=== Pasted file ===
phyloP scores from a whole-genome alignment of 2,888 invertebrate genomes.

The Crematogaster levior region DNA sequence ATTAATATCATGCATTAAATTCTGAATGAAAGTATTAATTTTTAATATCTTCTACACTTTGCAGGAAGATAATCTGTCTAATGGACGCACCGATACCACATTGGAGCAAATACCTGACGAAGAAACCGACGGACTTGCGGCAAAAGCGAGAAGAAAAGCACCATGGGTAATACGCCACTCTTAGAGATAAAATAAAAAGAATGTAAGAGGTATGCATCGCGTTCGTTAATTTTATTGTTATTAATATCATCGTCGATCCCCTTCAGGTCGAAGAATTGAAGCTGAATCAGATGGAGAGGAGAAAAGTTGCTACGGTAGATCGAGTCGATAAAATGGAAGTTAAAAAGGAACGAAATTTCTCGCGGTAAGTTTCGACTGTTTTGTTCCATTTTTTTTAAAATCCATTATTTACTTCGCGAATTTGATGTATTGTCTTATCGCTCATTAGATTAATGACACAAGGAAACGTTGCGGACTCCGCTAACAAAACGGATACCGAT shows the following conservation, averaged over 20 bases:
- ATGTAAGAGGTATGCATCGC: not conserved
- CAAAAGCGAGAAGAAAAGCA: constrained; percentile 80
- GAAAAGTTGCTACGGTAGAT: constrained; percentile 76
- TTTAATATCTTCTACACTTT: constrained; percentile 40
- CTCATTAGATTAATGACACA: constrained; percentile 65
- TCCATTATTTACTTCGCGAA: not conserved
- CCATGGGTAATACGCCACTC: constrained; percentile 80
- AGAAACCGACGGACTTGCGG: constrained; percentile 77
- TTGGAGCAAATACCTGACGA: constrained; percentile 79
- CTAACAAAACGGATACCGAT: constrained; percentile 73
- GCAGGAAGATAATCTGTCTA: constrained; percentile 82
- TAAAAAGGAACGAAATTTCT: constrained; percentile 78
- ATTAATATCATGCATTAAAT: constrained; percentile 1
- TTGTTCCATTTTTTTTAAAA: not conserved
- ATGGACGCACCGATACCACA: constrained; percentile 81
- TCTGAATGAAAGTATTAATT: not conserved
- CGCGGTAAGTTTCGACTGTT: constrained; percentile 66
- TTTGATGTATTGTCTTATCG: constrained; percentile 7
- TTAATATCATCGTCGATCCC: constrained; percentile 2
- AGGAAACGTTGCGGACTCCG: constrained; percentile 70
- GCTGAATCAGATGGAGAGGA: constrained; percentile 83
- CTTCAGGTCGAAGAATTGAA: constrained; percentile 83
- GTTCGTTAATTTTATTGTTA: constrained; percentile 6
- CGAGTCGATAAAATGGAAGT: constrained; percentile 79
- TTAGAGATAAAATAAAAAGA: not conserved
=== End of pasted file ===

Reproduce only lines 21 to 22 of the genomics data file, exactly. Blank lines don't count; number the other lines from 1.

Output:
- TTAATATCATCGTCGATCCC: constrained; percentile 2
- AGGAAACGTTGCGGACTCCG: constrained; percentile 70